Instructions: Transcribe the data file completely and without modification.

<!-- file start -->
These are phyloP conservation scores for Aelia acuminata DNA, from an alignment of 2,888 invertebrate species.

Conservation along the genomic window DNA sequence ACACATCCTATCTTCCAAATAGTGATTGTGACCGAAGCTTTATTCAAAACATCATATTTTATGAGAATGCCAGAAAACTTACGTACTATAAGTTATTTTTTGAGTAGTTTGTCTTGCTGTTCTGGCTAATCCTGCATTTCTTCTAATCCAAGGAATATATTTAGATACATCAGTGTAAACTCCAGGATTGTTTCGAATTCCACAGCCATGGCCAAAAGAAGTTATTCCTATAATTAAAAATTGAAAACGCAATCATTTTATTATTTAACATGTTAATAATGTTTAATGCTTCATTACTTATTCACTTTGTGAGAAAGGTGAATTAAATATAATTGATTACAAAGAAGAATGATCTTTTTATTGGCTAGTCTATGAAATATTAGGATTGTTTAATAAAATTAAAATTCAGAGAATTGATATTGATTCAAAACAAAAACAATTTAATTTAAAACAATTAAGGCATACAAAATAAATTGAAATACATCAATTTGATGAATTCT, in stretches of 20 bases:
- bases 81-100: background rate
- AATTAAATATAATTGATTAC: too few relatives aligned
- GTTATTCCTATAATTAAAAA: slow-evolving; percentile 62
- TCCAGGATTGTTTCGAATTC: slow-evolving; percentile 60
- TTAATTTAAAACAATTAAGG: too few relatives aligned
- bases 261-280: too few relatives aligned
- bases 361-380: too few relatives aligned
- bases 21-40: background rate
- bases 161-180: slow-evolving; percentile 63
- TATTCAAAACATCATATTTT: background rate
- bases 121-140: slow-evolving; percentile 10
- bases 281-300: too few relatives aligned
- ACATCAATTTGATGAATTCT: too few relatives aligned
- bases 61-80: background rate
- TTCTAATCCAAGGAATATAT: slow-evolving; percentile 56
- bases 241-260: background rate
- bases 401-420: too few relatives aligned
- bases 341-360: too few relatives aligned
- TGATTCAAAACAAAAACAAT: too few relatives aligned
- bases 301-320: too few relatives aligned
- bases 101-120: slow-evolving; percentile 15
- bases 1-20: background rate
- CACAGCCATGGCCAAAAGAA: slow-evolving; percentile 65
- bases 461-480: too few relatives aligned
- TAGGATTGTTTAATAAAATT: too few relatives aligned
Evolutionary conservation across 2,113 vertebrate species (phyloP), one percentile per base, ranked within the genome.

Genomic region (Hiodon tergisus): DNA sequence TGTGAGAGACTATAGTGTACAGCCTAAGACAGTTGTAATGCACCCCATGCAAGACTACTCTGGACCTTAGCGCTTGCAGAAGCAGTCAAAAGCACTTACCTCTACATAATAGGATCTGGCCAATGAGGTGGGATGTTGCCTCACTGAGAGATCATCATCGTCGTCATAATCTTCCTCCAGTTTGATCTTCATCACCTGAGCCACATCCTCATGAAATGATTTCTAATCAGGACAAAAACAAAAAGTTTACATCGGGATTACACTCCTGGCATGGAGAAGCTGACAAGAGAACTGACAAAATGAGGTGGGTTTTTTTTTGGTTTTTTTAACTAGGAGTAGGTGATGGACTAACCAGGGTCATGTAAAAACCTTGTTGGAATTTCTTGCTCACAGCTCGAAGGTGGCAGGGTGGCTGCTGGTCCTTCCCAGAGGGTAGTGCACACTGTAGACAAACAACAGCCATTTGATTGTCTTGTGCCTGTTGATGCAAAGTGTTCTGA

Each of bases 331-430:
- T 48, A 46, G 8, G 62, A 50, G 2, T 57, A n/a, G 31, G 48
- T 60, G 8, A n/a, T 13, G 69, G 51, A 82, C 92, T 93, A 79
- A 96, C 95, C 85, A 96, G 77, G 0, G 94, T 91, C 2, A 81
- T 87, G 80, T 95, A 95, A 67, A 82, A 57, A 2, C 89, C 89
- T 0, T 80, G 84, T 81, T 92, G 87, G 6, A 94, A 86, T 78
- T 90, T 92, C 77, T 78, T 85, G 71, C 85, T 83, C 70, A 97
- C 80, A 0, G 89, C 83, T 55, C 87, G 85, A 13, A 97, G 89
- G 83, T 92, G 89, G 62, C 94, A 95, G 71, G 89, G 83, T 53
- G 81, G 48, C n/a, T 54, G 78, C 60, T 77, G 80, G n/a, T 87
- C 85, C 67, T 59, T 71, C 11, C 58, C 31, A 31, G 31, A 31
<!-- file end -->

These are phyloP conservation scores for Aelia acuminata DNA, from an alignment of 2,888 invertebrate species.

Conservation along the genomic window DNA sequence ACACATCCTATCTTCCAAATAGTGATTGTGACCGAAGCTTTATTCAAAACATCATATTTTATGAGAATGCCAGAAAACTTACGTACTATAAGTTATTTTTTGAGTAGTTTGTCTTGCTGTTCTGGCTAATCCTGCATTTCTTCTAATCCAAGGAATATATTTAGATACATCAGTGTAAACTCCAGGATTGTTTCGAATTCCACAGCCATGGCCAAAAGAAGTTATTCCTATAATTAAAAATTGAAAACGCAATCATTTTATTATTTAACATGTTAATAATGTTTAATGCTTCATTACTTATTCACTTTGTGAGAAAGGTGAATTAAATATAATTGATTACAAAGAAGAATGATCTTTTTATTGGCTAGTCTATGAAATATTAGGATTGTTTAATAAAATTAAAATTCAGAGAATTGATATTGATTCAAAACAAAAACAATTTAATTTAAAACAATTAAGGCATACAAAATAAATTGAAATACATCAATTTGATGAATTCT, in stretches of 20 bases:
- bases 81-100: background rate
- AATTAAATATAATTGATTAC: too few relatives aligned
- GTTATTCCTATAATTAAAAA: slow-evolving; percentile 62
- TCCAGGATTGTTTCGAATTC: slow-evolving; percentile 60
- TTAATTTAAAACAATTAAGG: too few relatives aligned
- bases 261-280: too few relatives aligned
- bases 361-380: too few relatives aligned
- bases 21-40: background rate
- bases 161-180: slow-evolving; percentile 63
- TATTCAAAACATCATATTTT: background rate
- bases 121-140: slow-evolving; percentile 10
- bases 281-300: too few relatives aligned
- ACATCAATTTGATGAATTCT: too few relatives aligned
- bases 61-80: background rate
- TTCTAATCCAAGGAATATAT: slow-evolving; percentile 56
- bases 241-260: background rate
- bases 401-420: too few relatives aligned
- bases 341-360: too few relatives aligned
- TGATTCAAAACAAAAACAAT: too few relatives aligned
- bases 301-320: too few relatives aligned
- bases 101-120: slow-evolving; percentile 15
- bases 1-20: background rate
- CACAGCCATGGCCAAAAGAA: slow-evolving; percentile 65
- bases 461-480: too few relatives aligned
- TAGGATTGTTTAATAAAATT: too few relatives aligned
Evolutionary conservation across 2,113 vertebrate species (phyloP), one percentile per base, ranked within the genome.

Genomic region (Hiodon tergisus): DNA sequence TGTGAGAGACTATAGTGTACAGCCTAAGACAGTTGTAATGCACCCCATGCAAGACTACTCTGGACCTTAGCGCTTGCAGAAGCAGTCAAAAGCACTTACCTCTACATAATAGGATCTGGCCAATGAGGTGGGATGTTGCCTCACTGAGAGATCATCATCGTCGTCATAATCTTCCTCCAGTTTGATCTTCATCACCTGAGCCACATCCTCATGAAATGATTTCTAATCAGGACAAAAACAAAAAGTTTACATCGGGATTACACTCCTGGCATGGAGAAGCTGACAAGAGAACTGACAAAATGAGGTGGGTTTTTTTTTGGTTTTTTTAACTAGGAGTAGGTGATGGACTAACCAGGGTCATGTAAAAACCTTGTTGGAATTTCTTGCTCACAGCTCGAAGGTGGCAGGGTGGCTGCTGGTCCTTCCCAGAGGGTAGTGCACACTGTAGACAAACAACAGCCATTTGATTGTCTTGTGCCTGTTGATGCAAAGTGTTCTGA

Each of bases 331-430:
- T 48, A 46, G 8, G 62, A 50, G 2, T 57, A n/a, G 31, G 48
- T 60, G 8, A n/a, T 13, G 69, G 51, A 82, C 92, T 93, A 79
- A 96, C 95, C 85, A 96, G 77, G 0, G 94, T 91, C 2, A 81
- T 87, G 80, T 95, A 95, A 67, A 82, A 57, A 2, C 89, C 89
- T 0, T 80, G 84, T 81, T 92, G 87, G 6, A 94, A 86, T 78
- T 90, T 92, C 77, T 78, T 85, G 71, C 85, T 83, C 70, A 97
- C 80, A 0, G 89, C 83, T 55, C 87, G 85, A 13, A 97, G 89
- G 83, T 92, G 89, G 62, C 94, A 95, G 71, G 89, G 83, T 53
- G 81, G 48, C n/a, T 54, G 78, C 60, T 77, G 80, G n/a, T 87
- C 85, C 67, T 59, T 71, C 11, C 58, C 31, A 31, G 31, A 31